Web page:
GPs' record card: fewer scripts, more jabs!
22 November 2011
General practitioners are getting busier, extremely so. Doctors are writing fewer scripts, but carrying out more vaccinations, managing more age-related health issues, and more diabetes and depression, according to figures released today by the Bettering the Evaluation and Care of Health (BEACH) program, at the University of Sydney's Family Medicine Research Centre.
Two reports published from the BEACH program General practice activity in Australia 2010-11 and A decade of general practice 2001-02 to 2010-11 provide data on the activities of the nation's GPs and their dealings with patients.
According to the lead author Associate Professor Helena Britt, the figures published in the reports show our GPs handled approximately 118 million visits in 2010-2011, an average of more than five visits per Australian.
"The most commonly managed medical problems included hypertension, immunisation or vaccinations, upper respiratory tract infections, depression, diabetes, arthritis, high cholesterol, as well as general checkups," states Associate Professor Britt.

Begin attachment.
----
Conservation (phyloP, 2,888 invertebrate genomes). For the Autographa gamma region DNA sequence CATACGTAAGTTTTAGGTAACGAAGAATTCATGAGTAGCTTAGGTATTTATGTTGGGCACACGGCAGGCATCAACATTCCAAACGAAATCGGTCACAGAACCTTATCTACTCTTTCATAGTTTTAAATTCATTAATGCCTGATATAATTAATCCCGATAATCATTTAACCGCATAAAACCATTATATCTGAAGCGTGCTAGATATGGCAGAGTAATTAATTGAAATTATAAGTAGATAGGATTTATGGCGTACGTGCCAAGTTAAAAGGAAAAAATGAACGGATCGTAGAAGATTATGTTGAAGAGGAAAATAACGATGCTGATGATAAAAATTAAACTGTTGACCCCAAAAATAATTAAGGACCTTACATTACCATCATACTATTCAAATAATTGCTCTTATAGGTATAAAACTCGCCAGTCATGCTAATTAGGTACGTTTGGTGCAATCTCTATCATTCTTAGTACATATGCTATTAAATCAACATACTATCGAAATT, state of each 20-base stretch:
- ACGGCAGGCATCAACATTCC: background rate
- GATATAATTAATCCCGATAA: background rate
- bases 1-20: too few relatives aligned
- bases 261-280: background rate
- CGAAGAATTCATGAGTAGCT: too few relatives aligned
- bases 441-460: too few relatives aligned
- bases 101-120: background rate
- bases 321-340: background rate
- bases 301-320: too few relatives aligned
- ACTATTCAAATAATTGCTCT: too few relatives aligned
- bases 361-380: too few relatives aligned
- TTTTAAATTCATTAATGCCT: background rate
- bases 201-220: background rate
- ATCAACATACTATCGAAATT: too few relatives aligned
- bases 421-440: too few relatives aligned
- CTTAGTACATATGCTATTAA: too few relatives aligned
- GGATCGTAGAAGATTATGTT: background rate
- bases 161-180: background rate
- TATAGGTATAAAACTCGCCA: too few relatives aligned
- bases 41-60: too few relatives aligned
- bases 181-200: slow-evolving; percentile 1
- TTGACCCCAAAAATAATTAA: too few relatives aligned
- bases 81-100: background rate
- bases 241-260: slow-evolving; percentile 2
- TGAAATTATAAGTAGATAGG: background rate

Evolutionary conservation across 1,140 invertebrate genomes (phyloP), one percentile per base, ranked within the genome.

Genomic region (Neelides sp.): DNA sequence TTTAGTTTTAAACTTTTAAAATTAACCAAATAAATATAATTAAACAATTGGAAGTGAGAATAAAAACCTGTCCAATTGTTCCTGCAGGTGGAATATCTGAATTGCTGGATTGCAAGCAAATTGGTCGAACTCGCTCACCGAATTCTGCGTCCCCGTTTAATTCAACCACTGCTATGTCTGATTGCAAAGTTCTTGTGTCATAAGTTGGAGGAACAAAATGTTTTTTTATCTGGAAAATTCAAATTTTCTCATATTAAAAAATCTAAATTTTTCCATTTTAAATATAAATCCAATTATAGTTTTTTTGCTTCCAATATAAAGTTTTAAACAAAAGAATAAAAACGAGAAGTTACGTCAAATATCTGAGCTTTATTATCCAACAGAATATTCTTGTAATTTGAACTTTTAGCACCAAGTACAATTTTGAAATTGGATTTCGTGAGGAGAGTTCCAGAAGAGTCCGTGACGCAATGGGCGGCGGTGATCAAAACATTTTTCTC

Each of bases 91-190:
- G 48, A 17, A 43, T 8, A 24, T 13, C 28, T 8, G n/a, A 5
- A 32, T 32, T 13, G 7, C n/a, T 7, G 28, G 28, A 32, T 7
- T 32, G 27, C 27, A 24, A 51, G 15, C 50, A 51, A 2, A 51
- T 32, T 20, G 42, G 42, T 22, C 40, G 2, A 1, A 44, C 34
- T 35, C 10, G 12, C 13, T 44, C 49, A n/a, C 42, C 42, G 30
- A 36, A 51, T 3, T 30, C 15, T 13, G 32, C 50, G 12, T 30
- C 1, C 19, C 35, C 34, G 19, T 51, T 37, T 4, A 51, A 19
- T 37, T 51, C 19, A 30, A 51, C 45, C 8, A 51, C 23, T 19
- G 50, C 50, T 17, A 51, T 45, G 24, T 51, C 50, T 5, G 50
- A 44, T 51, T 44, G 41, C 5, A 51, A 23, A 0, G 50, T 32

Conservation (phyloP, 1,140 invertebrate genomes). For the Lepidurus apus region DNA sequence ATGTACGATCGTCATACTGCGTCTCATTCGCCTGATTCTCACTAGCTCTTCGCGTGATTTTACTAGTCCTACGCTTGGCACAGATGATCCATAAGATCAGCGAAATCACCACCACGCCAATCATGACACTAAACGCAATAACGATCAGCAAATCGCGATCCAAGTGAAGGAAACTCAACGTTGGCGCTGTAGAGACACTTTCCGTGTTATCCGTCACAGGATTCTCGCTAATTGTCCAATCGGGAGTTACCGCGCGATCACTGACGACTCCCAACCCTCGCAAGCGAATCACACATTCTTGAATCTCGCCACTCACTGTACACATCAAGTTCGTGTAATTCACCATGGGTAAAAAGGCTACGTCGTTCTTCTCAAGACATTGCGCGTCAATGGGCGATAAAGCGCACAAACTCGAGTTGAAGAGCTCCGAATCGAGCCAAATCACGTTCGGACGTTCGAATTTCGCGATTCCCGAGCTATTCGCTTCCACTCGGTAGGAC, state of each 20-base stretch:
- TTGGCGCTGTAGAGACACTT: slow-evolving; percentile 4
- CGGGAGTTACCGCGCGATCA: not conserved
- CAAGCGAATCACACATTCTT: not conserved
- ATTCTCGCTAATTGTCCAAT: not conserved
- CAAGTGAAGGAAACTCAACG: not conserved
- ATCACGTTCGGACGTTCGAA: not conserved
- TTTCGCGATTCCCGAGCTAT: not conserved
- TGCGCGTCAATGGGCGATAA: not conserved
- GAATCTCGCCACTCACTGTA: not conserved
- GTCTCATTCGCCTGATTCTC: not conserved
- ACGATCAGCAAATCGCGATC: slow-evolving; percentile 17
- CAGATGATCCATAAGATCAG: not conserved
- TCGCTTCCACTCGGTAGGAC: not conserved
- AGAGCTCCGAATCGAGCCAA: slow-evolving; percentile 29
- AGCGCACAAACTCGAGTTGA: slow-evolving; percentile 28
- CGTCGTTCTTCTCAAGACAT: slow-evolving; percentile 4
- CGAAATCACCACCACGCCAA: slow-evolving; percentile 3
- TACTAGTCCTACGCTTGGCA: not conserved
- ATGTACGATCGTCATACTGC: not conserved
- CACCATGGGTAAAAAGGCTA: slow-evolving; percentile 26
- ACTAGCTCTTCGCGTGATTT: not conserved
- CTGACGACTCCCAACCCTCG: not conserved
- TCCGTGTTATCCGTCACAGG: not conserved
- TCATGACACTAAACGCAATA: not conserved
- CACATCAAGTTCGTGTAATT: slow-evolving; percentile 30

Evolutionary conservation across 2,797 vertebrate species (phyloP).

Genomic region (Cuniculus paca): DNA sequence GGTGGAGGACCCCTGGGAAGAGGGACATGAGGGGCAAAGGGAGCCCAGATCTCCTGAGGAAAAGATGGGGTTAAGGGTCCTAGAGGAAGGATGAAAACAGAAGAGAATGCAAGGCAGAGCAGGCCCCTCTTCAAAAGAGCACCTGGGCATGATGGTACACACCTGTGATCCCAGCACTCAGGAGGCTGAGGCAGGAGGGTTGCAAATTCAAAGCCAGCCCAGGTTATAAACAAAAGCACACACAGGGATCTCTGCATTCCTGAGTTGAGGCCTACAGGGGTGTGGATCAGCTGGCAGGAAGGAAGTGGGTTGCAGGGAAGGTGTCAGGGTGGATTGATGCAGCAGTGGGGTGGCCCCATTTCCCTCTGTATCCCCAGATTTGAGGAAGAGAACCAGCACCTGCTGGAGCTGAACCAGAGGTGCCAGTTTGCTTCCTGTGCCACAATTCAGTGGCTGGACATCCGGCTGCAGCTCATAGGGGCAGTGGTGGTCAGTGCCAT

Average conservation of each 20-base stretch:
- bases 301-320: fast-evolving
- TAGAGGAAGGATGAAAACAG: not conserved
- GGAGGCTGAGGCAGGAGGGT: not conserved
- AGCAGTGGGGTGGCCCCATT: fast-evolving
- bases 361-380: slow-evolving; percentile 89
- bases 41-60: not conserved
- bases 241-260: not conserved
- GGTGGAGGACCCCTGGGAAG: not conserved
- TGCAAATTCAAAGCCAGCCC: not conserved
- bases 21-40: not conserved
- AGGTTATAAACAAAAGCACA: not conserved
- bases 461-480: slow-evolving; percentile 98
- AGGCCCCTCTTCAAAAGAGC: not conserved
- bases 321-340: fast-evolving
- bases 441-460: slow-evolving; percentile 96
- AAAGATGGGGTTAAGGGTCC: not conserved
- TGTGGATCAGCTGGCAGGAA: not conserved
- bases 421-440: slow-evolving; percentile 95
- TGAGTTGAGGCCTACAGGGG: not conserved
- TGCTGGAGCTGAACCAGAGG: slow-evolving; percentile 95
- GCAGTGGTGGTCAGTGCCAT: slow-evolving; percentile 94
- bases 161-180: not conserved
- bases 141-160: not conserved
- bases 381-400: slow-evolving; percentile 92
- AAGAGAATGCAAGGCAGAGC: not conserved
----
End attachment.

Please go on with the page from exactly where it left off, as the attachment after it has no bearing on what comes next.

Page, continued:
GPs are also managing chronic conditions more often, compared to a decade ago.
A decade of general practice 2001-02 to 2010-11 shows that patients aged 45 years and over, particularly the more senior patients, are taking up an increasing proportion of the GP workload.
Compared with 10 years ago:
- patient presentations about their diabetes increased by 40 percent
- presentations about depression increased by 15 percent
- patient requests for a new or continuation referral have doubled.
- GPs provided five to six fewer prescriptions for every 100 problems
- the number of problems managed at each visit increased
- GPs provided more advice and counselling about smoking and less general counselling
- GPs referred their patients more often to medical specialists (particularly cardiologists) and allied health services (including physiotherapists, podiatrists, psychologists, and dentists)
- orders for pathology tests by GPs increased by 37 percent.
In a sub-sample of more than 30,000 adults:
- the prevalence of daily smoking decreased (from 18 percent to 15 percent)
- the number of obese (to 27 percent) and overweight (to 35 percent) patients increased - making approximately 62 percent of adults attending GPs overweight or obese
- over the decade the prevalence of at-risk alcohol consumption in adults remained steady at about 26 percent.
Changes to general practice as a business showed a continued move away from solo practice to larger practices of five to nine GPs. GPs are working fewer clinical hours per week, though the average consultation still lasts about 15 minutes. In 2010-11 GPs were less likely to provide their own, or co-operative after-hours care with other practices, and more likely instead to use deputising services than in 2001-02.
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